When a CCTV host posed a flippant question to U.S. Ambassador Gary Locke, not only did the ambassador handle it courteously, but Chinese netizens raced to his defense.
Ambassador Locke was interviewed at the World Economic Forum in Dalian on Sept. 14. The host, Rui Chenggang of the state-owned CCTV asked him, “I hear you flew here coach. Is that a reminder that the United States owes China money?”
“As government officials, whether we are officials posted to consulates or to the embassy in Beijing, including members of the president’s cabinet, the general rule is to fly economy,” replied Locke.
Locke went on to say that he represents the American way. He hoped that his openness can help the people of China and the United States learn more about each other, break barriers, and dispel misunderstandings, though there may still be some differences of culture, politics, economics, and philosophy.
Rui, however, continued to rip into Locke’s reply on his blog, saying, “He seizes every occasion and opportunity and spares no effort to publicize and promote American values. He only talks about what is good about the United States, but seldom mentions what is bad about the United States. It’s his job. He is probably someone who likes to be noticed and is the best at showing himself off among all the U.S. diplomatic staff in China.”
Commenting on the CCTV host’s challenging question, Guangdong lawyer Mei Chunlai told the Epoch Times: “The question was one which Rui, backed by powerful Party members, had carefully constructed to insult Locke. However, because of the common-sense reply, Locke not only was not humiliated, but made Rui look embarrassed. The Ambassador unintentionally made those smug Chinese officials feel quite ashamed.”
“From Rui’s words,” Mei continued, “it seems we Chinese are much better than the United States because they owe us money. We are the creditor. Our country has plenty of money….”
“But the reality is that we have many elderly people who have no money to live, children who cannot afford to go to school, and some mentally retarded children are even sold to work in coal mines. We can’t afford proper natal care, the elderly can’t afford to die, and many people can’t afford health care. Facing this reality, some media have questioned why [the state] doesn’t solve these problems. The officials answered, ‘We don’t have the money,’” Mei said.
Rui’s question has been re-posted everywhere on the Internet. It has been constantly ridiculed and many people think his question was really crass.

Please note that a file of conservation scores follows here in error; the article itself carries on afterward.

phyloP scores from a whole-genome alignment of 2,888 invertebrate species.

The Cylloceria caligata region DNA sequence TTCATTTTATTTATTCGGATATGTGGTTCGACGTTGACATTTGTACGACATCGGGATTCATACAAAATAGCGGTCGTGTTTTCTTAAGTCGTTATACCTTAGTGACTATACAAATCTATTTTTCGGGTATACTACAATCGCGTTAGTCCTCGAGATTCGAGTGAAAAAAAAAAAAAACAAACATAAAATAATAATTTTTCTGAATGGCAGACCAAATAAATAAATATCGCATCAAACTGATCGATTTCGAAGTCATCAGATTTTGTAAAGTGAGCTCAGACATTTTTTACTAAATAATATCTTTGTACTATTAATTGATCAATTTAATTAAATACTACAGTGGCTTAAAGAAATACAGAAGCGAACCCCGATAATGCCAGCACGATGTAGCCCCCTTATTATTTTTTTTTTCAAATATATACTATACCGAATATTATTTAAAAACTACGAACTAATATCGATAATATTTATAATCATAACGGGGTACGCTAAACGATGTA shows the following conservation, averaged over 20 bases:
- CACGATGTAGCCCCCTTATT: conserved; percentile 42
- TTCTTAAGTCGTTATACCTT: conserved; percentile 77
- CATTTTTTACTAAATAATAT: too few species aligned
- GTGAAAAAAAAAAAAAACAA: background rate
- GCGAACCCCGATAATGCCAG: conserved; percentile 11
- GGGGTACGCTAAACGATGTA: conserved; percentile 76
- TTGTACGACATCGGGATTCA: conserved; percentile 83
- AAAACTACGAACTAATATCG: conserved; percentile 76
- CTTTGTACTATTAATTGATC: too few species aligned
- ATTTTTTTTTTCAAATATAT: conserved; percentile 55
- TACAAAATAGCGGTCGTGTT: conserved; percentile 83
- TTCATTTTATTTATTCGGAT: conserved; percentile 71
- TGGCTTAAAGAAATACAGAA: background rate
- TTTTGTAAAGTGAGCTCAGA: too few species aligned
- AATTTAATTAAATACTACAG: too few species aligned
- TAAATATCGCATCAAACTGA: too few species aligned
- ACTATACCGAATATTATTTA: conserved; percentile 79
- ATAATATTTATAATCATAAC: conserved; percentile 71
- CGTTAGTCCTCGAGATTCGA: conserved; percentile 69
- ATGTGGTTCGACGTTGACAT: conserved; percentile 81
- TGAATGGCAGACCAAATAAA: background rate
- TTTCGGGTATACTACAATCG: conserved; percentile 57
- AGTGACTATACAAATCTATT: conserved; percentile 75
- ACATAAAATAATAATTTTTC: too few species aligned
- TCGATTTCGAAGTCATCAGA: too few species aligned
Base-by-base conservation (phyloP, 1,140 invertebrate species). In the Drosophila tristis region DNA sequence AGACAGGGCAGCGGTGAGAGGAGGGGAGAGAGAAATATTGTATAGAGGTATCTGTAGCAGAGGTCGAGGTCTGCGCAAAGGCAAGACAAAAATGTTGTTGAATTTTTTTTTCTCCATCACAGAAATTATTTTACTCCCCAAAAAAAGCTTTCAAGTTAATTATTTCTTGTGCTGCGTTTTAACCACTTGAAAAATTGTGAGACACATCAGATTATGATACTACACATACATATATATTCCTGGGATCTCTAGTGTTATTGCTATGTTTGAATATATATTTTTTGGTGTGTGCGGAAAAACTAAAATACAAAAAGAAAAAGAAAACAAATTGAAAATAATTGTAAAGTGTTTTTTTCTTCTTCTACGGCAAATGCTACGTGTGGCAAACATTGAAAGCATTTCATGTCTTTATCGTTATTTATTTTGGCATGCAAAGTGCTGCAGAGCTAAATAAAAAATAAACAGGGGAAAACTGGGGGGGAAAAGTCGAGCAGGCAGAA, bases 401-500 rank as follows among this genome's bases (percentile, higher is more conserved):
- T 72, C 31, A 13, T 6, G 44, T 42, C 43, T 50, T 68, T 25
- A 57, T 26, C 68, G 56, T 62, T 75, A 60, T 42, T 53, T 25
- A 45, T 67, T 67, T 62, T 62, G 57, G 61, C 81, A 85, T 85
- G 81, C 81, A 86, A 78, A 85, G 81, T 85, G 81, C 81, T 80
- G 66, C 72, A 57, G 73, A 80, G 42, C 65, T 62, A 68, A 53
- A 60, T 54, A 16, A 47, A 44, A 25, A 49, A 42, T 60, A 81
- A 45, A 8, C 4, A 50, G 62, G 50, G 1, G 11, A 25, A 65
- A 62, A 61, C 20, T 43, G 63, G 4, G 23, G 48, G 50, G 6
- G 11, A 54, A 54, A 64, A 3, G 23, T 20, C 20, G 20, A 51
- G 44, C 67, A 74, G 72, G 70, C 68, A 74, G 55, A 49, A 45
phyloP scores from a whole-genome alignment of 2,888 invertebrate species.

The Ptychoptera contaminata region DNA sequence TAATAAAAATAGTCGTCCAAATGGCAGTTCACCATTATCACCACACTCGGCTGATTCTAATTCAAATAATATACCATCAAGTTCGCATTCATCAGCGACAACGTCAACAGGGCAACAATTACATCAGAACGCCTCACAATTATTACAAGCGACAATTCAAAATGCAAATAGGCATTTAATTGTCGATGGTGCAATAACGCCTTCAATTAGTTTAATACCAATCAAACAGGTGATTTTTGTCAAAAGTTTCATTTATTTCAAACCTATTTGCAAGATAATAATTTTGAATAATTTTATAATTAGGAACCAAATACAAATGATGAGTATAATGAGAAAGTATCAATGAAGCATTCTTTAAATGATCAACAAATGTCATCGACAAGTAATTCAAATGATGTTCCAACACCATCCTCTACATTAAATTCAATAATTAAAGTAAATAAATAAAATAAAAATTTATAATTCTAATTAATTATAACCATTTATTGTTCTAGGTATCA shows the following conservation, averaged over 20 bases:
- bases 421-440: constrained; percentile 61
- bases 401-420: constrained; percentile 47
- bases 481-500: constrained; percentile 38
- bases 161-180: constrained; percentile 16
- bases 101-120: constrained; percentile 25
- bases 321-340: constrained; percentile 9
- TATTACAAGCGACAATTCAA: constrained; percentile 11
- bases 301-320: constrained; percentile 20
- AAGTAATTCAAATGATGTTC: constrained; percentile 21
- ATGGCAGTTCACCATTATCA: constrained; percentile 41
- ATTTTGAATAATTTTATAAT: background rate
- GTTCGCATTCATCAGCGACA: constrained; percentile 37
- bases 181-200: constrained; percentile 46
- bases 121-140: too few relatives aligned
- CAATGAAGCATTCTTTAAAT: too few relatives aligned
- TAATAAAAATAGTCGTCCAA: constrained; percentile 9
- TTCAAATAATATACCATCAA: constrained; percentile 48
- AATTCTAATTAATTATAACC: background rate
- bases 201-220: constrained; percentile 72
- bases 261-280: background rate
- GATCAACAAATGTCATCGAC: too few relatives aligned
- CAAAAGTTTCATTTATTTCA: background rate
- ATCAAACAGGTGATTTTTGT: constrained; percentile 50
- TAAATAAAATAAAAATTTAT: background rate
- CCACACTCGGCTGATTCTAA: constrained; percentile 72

“I hope my idol Rui can ask Chinese officials, ‘You always fly first class. Is this a reminder that you owe the people a lot of money?’” commented Li Chengpeng, a well-known blogger. These words have been re-posted more than 22,000 times, and garnered more than 7,600 comments.
“The comment reminds the rest of us what the authorities would like us to forget as soon as possible, and so has attracted much attention,” Li said.
Another netizen wrote, “I suspect that Rui is an undercover agent for the United States," since his comment backfired.
As an example of comments to Rui’s own blog, Huang Haoyuan wrote, “Officials from other countries who are industrious and thrifty are considered by Rui to be “show-offs.” Then, what about our own officials who squander public funds?”
From the beginning of his diplomatic assignment, Locke has behaved with simplicity. He flew economy class to China, and he and his family carried their own bags after they deplaned. These simple acts have drawn attention and praise from the Chinese people, but have been attacked by the CCP’s mouthpiece media.
An article, “Be warned of the neo American Colonialism from Gary Locke” posted on Guangming.net mocked Locke’s behavior and dubbed it as American “Neo-colonialism” and “Cultural Colonialism.” The article has caused heated discussions on the Internet.
Perhaps Locke, of Chinese descent and the only Chinese-American to have yet served as a Governor, was unwittingly reminding the world of Confucius’ saying, “He who does not economize will have to agonize.”
Read the original Chinese article.
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